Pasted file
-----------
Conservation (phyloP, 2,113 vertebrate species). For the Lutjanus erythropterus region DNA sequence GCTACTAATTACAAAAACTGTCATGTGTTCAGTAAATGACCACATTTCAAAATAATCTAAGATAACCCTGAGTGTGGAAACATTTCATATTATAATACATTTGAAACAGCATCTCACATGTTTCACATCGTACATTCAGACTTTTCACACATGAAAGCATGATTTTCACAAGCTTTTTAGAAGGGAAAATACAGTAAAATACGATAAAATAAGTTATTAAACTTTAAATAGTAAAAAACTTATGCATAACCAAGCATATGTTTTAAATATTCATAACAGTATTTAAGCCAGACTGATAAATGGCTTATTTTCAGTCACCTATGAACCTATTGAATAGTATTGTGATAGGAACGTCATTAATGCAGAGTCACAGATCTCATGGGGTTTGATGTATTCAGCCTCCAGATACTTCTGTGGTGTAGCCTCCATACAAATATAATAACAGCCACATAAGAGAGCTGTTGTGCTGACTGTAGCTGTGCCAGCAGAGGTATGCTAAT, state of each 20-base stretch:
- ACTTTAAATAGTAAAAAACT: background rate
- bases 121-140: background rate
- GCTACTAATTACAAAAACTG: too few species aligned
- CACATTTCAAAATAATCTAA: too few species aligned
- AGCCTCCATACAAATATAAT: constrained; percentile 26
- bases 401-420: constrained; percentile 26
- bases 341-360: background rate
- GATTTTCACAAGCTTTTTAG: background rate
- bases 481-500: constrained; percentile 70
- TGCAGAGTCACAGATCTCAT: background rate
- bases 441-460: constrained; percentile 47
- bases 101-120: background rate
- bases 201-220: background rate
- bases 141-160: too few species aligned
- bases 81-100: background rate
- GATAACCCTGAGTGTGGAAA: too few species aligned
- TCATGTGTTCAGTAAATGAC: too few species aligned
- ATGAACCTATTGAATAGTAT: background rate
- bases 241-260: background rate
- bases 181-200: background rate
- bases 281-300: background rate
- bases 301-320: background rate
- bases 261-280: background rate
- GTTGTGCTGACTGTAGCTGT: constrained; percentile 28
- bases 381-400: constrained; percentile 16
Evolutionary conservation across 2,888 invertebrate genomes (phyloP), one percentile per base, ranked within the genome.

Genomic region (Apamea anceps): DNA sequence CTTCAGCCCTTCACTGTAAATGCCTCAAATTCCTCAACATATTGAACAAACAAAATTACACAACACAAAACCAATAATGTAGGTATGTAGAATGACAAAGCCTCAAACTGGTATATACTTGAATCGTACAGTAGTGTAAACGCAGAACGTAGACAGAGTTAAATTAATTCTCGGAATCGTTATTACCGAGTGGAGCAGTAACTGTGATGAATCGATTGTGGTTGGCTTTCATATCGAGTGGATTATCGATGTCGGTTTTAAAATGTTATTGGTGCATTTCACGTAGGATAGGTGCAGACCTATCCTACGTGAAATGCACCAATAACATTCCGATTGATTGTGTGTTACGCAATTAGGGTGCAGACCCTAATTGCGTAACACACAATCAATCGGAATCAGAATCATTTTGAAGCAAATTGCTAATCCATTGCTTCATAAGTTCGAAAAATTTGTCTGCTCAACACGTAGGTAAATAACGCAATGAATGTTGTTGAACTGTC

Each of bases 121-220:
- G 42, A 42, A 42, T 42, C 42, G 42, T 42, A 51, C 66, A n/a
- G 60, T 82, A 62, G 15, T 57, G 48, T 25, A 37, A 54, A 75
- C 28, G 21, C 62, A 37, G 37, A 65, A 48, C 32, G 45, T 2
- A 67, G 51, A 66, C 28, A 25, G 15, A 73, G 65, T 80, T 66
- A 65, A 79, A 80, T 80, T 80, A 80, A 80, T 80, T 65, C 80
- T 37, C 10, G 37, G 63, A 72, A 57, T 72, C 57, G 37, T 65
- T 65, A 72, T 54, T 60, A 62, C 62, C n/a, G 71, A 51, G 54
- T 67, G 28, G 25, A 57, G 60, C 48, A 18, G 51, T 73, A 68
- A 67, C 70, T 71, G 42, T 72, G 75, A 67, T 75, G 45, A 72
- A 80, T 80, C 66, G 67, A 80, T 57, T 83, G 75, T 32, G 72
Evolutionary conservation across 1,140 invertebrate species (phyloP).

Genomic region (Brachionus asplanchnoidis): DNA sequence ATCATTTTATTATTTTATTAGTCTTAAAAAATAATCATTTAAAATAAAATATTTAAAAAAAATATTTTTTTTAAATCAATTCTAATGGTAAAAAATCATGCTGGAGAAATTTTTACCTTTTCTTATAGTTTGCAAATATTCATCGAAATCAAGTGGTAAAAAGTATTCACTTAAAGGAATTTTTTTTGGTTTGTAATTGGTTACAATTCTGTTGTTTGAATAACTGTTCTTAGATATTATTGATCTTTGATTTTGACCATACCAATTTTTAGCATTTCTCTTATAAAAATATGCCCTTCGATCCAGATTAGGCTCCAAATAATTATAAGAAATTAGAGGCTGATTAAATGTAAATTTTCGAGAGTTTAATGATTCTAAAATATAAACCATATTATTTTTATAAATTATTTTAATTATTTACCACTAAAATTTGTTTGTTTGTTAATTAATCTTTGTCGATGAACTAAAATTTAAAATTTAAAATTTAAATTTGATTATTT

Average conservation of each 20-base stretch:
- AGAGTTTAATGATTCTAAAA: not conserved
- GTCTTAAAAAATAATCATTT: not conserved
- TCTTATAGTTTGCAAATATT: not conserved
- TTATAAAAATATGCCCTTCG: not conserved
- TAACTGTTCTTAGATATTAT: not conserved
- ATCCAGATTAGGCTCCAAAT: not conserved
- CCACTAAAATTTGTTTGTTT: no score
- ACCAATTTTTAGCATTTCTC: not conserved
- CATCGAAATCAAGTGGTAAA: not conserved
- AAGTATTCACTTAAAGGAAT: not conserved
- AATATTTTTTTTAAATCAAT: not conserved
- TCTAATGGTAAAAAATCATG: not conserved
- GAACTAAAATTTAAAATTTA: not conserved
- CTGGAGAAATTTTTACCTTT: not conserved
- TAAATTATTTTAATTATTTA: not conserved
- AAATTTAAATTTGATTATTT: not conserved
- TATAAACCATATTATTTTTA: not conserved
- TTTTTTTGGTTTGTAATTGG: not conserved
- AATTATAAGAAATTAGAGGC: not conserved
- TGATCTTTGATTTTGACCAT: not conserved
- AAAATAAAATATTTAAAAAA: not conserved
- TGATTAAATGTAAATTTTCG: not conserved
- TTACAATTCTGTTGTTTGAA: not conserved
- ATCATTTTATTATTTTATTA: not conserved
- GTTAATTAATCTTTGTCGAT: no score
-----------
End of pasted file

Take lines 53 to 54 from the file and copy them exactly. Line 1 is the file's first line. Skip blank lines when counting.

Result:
- AATATTTTTTTTAAATCAAT: not conserved
- TCTAATGGTAAAAAATCATG: not conserved